CARES Act: Medicare COVID-19 Prepayment Program FAQs

Updated April 6, 2020

The Centers for Medicare & Medicaid Services (CMS) released information on the new availability of advance payments to physicians to help during the COVID-19 emergency within 24 hours of receiving expanded authority under the CARES Act . The rapid roll-out of the program has led to questions about how to obtain the funds and the conditions that may be attached to them. The following responses are based on WADA’s discussions with senior CMS officials. WADA will continue to work with CMS to try to improve the program.

  1. Advance payments are supposed to be requested from the doctor’s Medicare Administrative Contractor (MAC), but each MAC has its own form. The forms are confusing and it is difficult to know how to respond to the requested financial information.
    Down payments are not new, but they have only rarely been used. Because the COVID-19 prepayment program was rolled out so quickly, CMS let MACs use the claim forms they had previously used. That said, CMS understands that application forms are confusing. He is discussing the forms with the MACs and a more standardized form could be developed. For COVID-19 prepayment requests, medical offices do not need to answer financial questions on the forms, such as anticipated receipts, expenses, and cash flow. The most important information required is that the request is based on the COVID-19 emergency and the signature of an authorized person. Specifically, doctors are to declare that “they are having cash flow issues due to the COVID-19 crisis.”
  2. How do physicians complete the amount requested portion of the form? What is 100% of the 3 months Medicare payment?
    Doctors do not need to calculate these amounts themselves. All CMAs have been instructed to use physician reimbursement requests for the period October-December 2019 as the basis for the maximum amount of the advance payment. (Currently there are no exceptions for special circumstances such as a doctor who was on leave between October and December 2019.) Doctors can also choose to request less than 100% of the 3-month payment. they want it. A doctor who asks for 50% of the maximum can come back later and ask for the remaining 50%.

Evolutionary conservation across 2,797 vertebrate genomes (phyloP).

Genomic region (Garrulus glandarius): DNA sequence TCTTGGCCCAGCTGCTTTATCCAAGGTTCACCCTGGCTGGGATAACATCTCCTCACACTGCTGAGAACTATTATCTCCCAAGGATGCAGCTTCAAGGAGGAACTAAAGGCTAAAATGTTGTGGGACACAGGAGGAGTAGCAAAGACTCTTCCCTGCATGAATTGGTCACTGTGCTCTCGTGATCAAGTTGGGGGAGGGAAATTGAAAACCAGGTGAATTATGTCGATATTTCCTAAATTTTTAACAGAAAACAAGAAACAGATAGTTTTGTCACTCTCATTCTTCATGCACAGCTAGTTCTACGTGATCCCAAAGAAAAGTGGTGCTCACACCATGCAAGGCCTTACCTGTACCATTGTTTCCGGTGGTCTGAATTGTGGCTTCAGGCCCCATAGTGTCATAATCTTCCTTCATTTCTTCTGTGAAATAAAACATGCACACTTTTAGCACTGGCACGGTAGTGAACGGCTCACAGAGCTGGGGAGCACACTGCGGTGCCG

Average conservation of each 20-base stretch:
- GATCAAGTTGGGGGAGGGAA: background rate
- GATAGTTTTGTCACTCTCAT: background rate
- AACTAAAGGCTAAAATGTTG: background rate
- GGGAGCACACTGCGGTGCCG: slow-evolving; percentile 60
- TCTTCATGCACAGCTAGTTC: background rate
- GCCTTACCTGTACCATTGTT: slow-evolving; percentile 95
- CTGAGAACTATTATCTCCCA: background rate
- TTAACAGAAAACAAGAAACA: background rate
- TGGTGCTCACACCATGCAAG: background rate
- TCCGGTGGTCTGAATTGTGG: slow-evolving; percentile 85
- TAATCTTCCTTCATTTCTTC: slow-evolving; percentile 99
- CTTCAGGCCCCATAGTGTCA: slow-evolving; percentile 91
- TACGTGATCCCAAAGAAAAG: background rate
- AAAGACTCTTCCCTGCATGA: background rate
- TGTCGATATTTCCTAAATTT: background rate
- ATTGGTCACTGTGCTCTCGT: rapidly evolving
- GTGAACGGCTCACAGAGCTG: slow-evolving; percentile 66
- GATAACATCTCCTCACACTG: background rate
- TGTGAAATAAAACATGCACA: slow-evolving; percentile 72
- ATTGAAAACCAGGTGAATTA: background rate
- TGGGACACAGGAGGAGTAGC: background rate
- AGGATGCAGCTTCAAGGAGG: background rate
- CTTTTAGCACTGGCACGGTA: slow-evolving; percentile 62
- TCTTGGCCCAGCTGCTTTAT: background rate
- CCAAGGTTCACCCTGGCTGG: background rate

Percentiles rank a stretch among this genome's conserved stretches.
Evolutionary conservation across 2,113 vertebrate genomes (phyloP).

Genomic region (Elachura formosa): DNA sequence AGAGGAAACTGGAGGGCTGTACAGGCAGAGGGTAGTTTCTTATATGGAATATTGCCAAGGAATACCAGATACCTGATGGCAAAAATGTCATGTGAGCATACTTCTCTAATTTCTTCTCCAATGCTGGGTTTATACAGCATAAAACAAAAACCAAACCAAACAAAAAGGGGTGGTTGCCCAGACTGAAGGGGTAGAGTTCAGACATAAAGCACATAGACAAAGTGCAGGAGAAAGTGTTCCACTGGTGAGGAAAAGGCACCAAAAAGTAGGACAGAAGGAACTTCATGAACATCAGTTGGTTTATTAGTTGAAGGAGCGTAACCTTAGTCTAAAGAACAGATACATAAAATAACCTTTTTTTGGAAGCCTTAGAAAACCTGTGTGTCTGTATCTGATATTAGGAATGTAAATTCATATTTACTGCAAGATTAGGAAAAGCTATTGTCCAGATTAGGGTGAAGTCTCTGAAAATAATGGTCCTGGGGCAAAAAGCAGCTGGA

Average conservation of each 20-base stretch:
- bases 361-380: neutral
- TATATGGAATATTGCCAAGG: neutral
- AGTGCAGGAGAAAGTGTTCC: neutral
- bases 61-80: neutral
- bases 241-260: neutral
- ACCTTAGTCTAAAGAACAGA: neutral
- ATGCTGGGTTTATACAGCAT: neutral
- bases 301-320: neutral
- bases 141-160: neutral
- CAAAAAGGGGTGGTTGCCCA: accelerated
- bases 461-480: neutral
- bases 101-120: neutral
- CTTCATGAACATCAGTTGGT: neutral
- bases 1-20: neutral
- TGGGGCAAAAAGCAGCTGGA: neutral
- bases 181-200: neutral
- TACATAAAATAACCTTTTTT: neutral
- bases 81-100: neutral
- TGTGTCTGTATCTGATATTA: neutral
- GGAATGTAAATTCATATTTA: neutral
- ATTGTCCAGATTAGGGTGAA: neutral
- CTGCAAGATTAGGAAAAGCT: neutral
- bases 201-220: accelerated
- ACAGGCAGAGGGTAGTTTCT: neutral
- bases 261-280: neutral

3. How does the clawback process work and will interest be charged?
    Based on the law, the collection of down payments will begin 120 days after the funds have been disbursed, and they will be taken from claims submitted at that time until the full amount has been repaid. Doctors can request to reimburse the funds, or part of the funds, directly instead of recovering them through claim submissions. Physicians can also request that payments be made on less than 100% of claims during the reimbursement period. No interest is charged on COVID-19 prepayments which are repaid within 210 days of disbursement. If reimbursement within this timeframe is a constraint on the practice, physicians may request that the MAC provide an extended reimbursement plan; however, interest is charged on payments from the 10.25% extended repayment plan.
  4. CMS’s prepayment notice says physicians cannot be eligible if they are under an active medical review or program integrity investigation. Does Targeted Probe and Education (TPE) count as a medical exam? Validation of registration?
    No, the types of investigations that would prevent a physician from receiving advance payments are program integrity and fraud investigations. VSEs do not count, nor do RAC audits. Physicians under investigation will have received notification from a program integrity contractor.
  5. Can a group practice request prepayment using their TIN, or must each physician request it?
    Prepayments should be requested at the level of each NPI, as this is how MACs calculate the amount of payments to be made. If everyone in a group wants to request a deposit, each doctor will need to fill out a form with their NPI. Payments will be made the same way as other Medicare payments, so if the group’s claims are paid to a particular TIN, this is where the prepayment will go.
  6. Will the remittance notice explain when the doctor’s future demands will be reduced to repay the advance?
  7. The CMS fact sheet states that there is no administrative right of appeal. What does it mean?
    The CMAs determine if the physician is eligible for the advance payment and the amount for which he is eligible; these decisions are not subject to appeal. Physicians can always resubmit and / or appeal individual requests that are denied.

Additional articles related to the CARES law

Source link

Comments are closed.